Sidney Young is a disillusioned intellectual who both adores and despises the world of celebrity, fame and glamor. His alternative magazine, "Post Modern Review", pokes fun at the media obsessed stars and bucks trends, and so when Young is offered a job at the diametrically opposed conservative New York based "Sharps" magazine it's something of a shock! It seems "Sharps" editor Clayton Harding is amused by Young's disruption of a post-BAFTA party with a pig posing as Babe. Thus begins Sidney's descent into success - his gradual move from derided outsider to confidante of starlet Sophie Maes. Initially helping him out at Sharps is colleague Alison Olsen, who has her own secret. Wither their friendship? Written by
Megan Fox was cast in her role before Transformers (2007) was released. Director Robert B. Weide had hoped he would have been the one credited with uncovering this new talent and so after Transformers (2007) was a big hit and Fox quickly becoming an international sex symbol, he remarked he was disappointed, not for her but for the fact he wasn't the one who first brought her to the cinematic stage. See more »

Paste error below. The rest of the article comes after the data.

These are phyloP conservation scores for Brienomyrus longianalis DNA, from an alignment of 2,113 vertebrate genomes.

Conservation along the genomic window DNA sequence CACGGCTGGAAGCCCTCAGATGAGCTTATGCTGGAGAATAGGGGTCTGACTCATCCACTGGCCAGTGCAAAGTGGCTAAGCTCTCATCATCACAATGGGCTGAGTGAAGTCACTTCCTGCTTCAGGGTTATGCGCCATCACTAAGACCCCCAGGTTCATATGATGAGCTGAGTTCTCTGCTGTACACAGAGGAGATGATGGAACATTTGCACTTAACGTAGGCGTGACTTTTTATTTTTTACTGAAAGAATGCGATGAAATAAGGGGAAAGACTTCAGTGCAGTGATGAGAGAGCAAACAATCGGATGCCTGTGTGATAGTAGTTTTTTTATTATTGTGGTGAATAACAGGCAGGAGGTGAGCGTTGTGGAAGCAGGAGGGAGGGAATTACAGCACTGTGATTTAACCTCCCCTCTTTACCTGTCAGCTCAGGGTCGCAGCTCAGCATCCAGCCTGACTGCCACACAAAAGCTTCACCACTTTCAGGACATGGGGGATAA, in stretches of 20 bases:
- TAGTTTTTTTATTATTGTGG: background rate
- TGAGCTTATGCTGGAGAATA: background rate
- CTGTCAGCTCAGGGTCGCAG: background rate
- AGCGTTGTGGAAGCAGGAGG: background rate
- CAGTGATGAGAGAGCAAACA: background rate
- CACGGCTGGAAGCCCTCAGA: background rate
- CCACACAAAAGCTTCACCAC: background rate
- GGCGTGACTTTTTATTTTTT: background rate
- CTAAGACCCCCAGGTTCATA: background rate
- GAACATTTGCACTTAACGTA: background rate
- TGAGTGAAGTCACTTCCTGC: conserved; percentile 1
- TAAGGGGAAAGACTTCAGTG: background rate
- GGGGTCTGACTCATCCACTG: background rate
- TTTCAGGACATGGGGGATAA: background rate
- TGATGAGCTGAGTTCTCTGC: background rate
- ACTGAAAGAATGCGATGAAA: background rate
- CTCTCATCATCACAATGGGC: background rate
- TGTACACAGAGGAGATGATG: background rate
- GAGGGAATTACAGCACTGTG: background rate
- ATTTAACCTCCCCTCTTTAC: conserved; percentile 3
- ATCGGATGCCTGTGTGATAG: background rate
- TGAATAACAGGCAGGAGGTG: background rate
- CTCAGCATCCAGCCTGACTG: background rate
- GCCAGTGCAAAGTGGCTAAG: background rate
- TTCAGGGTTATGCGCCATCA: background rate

When Sidney is looking at Lawrence from inside an office, the camera and lighting kit is clearly visible in the reflection of the glass while trying to create Sidney's point of view. See more »
I Don't Feel Like Dancin'
Written by Babydaddy (as Scott Hoffman), Jake Shears (as Jason Sellards) and Elton John
Performed by Scissor Sisters
Courtesy of Polydor UK Ltd
Under licence from Universal Music Operations
Published by EMI Music Publishing Ltd/HST Mgt Ltd
Administered by Universal Music Publishing Ltd See more »
Amazing performance from Simon Pegg who just gets better and better with every role. As usual he plays the part of a very cringy character who makes you want to hide behind your cushion in embarrassment for him sometimes, but thats what Pegg is all about.
The laughs were regular and eye watering and everyone of them aimed at Penn. The movie was very cleverly put together where every character plays a very sophisticated and serious part with Penn being the only humour involved which is a huge credit to the Director Robert Weide.
And I cant let this one go without a quick round of applause to Gilliam Anderson who shone throughout. Highly recommended to all.
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